In the new scenario, and with the growth that the company foresees, qualified personnel is a fundamental aspect. In fact, specific licenses and accreditations are required for these tasks, even for certain aircraft models or engines. This ‘type’ training is carried out by Tarmac as an agent authorized by the European Aviation Safety Agency (EASA), once the professionals who have studied at vocational training centers such as Segundo de Chomón in Teruel have arrived.

The company collaborates with this school, where it has instructors, and with other training centers in Aragon and outside the region. In this field, the initiative to establish the Aerospace Engineering degree at the Teruel campus of the University of Zaragoza is “very interesting” for the firm. “We are delighted to work with all the university and vocational training centers in Aragon in order to promote the training of the local talent pool so that they can then have their natural work destination at Tarmac,” he summarizes.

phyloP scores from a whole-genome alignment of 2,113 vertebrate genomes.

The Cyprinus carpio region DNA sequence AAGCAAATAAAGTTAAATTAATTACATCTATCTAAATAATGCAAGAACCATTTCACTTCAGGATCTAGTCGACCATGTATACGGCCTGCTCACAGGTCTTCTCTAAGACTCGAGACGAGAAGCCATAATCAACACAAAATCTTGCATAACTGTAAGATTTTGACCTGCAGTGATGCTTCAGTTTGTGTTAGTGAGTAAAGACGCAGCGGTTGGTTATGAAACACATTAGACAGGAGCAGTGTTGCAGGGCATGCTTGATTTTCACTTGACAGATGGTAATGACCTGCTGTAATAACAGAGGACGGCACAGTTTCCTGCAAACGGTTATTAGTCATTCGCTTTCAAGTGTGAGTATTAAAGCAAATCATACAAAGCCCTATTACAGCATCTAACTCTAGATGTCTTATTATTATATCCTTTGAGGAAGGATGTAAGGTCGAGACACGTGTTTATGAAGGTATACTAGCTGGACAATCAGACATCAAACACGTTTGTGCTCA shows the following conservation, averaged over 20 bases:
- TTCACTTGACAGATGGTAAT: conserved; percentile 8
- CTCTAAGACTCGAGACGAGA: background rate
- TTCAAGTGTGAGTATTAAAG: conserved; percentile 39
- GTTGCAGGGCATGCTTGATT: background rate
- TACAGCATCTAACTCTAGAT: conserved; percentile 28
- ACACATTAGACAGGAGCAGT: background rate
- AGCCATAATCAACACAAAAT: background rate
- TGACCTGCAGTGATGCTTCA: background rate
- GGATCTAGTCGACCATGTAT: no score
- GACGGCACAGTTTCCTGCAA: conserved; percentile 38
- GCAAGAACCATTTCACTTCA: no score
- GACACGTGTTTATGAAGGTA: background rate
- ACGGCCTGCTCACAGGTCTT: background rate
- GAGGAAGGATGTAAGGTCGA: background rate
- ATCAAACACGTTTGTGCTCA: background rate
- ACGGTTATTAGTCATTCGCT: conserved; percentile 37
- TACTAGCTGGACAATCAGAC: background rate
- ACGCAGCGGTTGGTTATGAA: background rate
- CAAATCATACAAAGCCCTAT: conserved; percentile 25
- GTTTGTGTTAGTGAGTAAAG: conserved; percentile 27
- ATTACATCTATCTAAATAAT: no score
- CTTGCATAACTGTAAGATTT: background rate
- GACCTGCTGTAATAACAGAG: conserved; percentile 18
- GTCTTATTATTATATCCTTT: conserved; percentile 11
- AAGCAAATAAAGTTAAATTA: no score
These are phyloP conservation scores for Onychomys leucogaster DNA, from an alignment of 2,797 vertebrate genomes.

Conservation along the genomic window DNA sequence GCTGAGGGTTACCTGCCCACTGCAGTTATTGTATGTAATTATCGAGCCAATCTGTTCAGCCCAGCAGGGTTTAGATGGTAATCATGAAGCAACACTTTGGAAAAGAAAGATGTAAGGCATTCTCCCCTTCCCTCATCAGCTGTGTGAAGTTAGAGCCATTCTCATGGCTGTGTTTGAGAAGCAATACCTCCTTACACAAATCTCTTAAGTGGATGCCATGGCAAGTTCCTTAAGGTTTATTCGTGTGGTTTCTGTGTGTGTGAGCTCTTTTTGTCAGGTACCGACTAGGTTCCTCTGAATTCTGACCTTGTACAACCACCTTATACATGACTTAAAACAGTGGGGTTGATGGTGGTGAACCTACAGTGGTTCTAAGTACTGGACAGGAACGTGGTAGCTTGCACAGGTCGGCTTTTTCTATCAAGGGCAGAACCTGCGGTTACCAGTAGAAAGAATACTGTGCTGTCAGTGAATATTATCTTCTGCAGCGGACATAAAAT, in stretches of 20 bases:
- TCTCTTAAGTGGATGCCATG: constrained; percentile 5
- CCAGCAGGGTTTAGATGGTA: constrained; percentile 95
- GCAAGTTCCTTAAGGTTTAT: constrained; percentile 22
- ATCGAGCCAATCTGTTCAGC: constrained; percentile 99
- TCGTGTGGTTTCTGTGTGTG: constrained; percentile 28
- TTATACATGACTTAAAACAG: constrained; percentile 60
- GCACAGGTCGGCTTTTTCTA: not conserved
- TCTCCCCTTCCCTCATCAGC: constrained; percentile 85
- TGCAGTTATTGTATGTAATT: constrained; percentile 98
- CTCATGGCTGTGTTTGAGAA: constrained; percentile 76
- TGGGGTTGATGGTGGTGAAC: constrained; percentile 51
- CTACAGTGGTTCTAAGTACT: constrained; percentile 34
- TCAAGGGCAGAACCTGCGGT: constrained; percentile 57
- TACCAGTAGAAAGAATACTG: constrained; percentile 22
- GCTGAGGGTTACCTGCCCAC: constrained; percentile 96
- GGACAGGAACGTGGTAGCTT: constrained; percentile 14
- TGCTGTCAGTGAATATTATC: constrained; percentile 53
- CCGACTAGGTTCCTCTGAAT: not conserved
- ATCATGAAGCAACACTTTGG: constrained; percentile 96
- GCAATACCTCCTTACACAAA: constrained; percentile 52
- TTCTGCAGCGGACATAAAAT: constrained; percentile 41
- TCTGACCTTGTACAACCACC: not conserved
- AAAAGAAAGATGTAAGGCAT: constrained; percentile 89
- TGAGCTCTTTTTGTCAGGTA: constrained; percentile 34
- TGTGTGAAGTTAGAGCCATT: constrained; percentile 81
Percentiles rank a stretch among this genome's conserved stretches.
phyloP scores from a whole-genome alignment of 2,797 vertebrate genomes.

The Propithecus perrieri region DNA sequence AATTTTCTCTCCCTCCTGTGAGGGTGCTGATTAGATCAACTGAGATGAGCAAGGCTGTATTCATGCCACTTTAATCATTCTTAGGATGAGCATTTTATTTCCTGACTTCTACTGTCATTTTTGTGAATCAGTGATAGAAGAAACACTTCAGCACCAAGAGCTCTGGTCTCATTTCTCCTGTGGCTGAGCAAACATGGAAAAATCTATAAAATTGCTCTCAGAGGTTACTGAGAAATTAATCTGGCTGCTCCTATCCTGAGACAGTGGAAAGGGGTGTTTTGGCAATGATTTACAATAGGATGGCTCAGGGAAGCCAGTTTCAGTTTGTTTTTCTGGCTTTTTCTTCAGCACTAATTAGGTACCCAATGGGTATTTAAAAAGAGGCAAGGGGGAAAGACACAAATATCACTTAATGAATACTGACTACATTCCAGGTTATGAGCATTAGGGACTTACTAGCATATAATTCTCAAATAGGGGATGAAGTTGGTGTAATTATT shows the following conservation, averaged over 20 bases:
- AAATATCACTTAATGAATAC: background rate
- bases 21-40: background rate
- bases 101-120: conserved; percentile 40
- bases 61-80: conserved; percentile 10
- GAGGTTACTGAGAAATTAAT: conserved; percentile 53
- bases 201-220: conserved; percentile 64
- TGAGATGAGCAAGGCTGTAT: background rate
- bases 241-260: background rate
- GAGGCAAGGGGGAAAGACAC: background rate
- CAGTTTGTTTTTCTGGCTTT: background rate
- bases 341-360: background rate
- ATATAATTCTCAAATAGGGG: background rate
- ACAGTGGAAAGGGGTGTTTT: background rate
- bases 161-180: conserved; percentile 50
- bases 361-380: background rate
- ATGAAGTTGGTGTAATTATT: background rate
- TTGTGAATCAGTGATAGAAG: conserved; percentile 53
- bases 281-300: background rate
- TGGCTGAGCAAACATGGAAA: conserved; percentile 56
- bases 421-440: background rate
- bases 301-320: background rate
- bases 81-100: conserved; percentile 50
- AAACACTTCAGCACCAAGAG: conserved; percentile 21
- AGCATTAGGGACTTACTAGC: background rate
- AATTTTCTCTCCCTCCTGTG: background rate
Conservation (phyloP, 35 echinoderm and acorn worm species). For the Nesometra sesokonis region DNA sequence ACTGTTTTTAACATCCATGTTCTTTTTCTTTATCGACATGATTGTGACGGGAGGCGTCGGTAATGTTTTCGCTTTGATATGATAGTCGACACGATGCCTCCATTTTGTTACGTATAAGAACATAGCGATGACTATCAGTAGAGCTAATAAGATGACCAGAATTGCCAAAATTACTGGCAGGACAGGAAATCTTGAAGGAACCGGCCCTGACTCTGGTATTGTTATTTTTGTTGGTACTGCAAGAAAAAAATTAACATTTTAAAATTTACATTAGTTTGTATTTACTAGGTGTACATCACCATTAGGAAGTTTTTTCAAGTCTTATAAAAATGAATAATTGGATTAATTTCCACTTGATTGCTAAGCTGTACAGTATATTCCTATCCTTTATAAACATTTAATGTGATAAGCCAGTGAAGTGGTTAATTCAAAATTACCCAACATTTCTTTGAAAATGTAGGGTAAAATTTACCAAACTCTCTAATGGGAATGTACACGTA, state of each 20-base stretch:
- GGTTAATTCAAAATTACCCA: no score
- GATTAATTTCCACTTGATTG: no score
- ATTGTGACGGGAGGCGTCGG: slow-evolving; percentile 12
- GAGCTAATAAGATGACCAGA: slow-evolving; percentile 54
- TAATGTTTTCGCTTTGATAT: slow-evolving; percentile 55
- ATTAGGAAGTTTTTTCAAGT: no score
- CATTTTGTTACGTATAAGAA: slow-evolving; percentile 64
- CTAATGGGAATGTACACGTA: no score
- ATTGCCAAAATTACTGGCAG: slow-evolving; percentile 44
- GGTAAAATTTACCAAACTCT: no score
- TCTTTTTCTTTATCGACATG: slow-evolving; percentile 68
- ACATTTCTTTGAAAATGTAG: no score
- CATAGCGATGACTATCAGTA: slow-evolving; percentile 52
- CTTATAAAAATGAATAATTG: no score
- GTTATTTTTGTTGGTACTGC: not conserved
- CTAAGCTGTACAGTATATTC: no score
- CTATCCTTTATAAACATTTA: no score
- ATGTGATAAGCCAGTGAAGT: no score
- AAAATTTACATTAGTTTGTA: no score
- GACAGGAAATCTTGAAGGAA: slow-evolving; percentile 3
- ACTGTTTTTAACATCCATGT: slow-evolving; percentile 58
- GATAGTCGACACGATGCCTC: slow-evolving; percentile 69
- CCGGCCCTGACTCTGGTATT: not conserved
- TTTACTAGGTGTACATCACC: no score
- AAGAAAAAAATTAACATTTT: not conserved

The company’s near future also involves the new airport hangar, which is currently under construction and for which the company will bid to take over its management. “We will certainly apply, we are interested in the operation of this hangar, it is a possibility that will give us greater capacity to offer our services,” Sáez emphasizes about this gigantic space.

As an example of its size, it is enough to compare it with the current hangar, which has the capacity to hold a Boeing 747, an aircraft with a wingspan of up to 70 meters. The new space can accommodate two Airbus A380s, with a wingspan of 80 meters.